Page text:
GE, unions reach tentative agreement on four-year contract, avoiding possible strike
Monday, June 16th 2003, 12:00 am
News On 6
HARTFORD, Conn. (AP) _ General Electric Co. and the two largest labor unions at the company reached tentative agreements on new four-year contracts, hours before the previous contracts were set to expire.
The company and the unions, which could have gone on strike beginning June 26 under the contracts that expired at midnight Sunday, said the proposed agreements would improve wages, pensions and benefits.
Terms of the new contracts with the International Union of Electronic Workers-Communications Workers of America and the United Electrical, Radio and Machine Workers of America were not released. The contracts would apply to more than 24,000 workers at the two unions and a number of local unions at sites across the country.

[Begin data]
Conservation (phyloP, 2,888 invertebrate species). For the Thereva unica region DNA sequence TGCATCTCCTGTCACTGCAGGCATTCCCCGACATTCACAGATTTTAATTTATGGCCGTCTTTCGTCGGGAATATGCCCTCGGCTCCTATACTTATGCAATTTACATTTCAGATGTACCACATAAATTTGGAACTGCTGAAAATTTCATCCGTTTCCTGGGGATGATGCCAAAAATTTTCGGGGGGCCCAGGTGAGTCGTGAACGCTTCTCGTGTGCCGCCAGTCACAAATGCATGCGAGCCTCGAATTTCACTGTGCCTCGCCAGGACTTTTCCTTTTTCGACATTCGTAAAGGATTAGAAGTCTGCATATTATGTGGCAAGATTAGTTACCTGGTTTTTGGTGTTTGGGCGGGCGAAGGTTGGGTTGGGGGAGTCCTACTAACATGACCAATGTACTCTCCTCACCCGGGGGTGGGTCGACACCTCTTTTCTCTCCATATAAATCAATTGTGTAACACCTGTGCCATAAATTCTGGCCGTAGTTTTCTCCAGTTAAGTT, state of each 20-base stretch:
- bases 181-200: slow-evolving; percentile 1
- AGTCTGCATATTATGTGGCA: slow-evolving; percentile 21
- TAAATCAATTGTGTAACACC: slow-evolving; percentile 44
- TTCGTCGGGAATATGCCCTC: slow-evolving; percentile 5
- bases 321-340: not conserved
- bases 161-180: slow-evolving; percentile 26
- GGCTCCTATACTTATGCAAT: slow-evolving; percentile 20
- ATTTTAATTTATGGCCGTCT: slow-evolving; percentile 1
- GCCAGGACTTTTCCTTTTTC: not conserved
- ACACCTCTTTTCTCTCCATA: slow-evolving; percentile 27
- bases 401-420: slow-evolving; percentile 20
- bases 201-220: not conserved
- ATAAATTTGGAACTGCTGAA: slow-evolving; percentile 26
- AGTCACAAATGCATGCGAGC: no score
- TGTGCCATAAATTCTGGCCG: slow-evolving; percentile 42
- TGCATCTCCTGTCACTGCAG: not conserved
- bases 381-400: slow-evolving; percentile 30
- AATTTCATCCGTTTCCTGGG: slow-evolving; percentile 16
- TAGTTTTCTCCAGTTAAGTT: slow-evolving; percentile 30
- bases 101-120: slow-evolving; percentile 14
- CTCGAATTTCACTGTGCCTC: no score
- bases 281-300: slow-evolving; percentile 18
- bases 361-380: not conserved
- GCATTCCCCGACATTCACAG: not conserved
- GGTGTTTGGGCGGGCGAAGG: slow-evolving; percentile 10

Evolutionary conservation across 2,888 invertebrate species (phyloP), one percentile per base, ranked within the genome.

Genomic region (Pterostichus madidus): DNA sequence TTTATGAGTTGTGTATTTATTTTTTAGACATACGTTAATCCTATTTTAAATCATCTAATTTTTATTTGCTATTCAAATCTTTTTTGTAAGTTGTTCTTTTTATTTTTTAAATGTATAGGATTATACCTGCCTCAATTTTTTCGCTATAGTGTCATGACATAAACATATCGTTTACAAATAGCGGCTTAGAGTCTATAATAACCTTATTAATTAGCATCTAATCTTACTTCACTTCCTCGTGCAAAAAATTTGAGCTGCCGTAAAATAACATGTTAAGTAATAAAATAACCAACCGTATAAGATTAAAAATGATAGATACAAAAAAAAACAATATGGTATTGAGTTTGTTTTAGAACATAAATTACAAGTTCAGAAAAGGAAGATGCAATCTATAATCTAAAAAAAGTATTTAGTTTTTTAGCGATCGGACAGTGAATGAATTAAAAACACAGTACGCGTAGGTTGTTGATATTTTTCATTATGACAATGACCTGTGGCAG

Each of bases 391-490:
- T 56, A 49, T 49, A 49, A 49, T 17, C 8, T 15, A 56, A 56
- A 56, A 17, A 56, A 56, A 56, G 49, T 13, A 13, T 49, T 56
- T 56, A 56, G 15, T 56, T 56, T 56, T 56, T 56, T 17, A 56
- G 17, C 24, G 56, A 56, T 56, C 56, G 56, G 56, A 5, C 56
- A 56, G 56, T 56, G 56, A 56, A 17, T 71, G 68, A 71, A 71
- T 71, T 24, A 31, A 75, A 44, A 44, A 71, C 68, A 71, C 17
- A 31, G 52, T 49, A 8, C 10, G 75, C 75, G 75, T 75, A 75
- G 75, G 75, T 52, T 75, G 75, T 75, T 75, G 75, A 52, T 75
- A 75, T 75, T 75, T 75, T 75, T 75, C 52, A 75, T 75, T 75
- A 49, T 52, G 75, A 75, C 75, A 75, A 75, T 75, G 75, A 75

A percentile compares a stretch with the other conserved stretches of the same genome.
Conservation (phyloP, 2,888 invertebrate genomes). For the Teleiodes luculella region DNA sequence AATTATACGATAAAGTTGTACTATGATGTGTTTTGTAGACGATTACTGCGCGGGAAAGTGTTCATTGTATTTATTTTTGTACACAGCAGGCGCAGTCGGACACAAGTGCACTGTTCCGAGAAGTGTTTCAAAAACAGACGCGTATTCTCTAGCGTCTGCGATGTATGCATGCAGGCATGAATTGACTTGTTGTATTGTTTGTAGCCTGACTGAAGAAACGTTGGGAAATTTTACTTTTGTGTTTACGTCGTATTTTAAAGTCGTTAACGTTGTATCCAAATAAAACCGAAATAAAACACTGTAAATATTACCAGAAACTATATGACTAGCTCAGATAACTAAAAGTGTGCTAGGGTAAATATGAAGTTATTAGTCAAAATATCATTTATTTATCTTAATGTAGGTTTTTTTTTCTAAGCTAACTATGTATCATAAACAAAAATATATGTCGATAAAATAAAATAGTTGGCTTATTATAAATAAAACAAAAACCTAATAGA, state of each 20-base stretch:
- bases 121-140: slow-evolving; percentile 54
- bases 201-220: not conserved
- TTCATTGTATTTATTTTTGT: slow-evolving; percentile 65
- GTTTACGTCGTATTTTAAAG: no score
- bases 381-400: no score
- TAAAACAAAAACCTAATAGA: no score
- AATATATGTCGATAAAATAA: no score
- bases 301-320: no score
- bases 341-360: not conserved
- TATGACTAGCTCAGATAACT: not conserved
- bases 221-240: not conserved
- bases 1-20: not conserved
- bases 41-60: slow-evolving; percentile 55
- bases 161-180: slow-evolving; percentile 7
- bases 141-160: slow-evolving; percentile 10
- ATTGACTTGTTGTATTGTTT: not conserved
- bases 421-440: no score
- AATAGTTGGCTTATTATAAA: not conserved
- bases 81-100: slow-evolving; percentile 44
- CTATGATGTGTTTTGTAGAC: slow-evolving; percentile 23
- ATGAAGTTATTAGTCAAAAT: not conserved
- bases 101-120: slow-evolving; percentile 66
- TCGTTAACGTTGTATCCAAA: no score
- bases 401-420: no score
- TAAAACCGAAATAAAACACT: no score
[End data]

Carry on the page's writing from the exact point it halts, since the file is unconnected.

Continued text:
Union leaders were to meet Tuesday and Wednesday to review the contract proposals and submit them to union members for ratification votes, which were expected this week and next week.
IEU-CWA represents about 13,000 employees at locations including Louisville, Ky.; Lynn, Mass.; Schenectady, N.Y.; Arkansas City, Kan.; and Waterford, N.Y. Union leaders were to review the contract Wednesday.
The United Electrical, Radio and Machine Workers of America, or UE, represents about 3,000 employees at sites including Erie, Pa., Fort Edward, N.Y., and Ontario, Calif.
Ten local unions will be offered similar contracts.
The IUE-CWA and the UE will recommend approval of the contracts, union leaders said Sunday.
The agreements would cover about 24,400 GE employees who work at plants that make aircraft engines, appliances, locomotives, medical equipment, power turbines and other products.
William J. Conaty, GE's senior vice president for human resources, said the contract talks involved difficult issues, including the sluggish economy and rising health care costs.
Thousands of GE employees walked off the job for two days in January to protest higher health care co-payments that took effect Jan. 1.
The unions, which worked through a coordinated bargaining committee, worried that GE would seek an additional shift of health care costs onto employees in the new contract.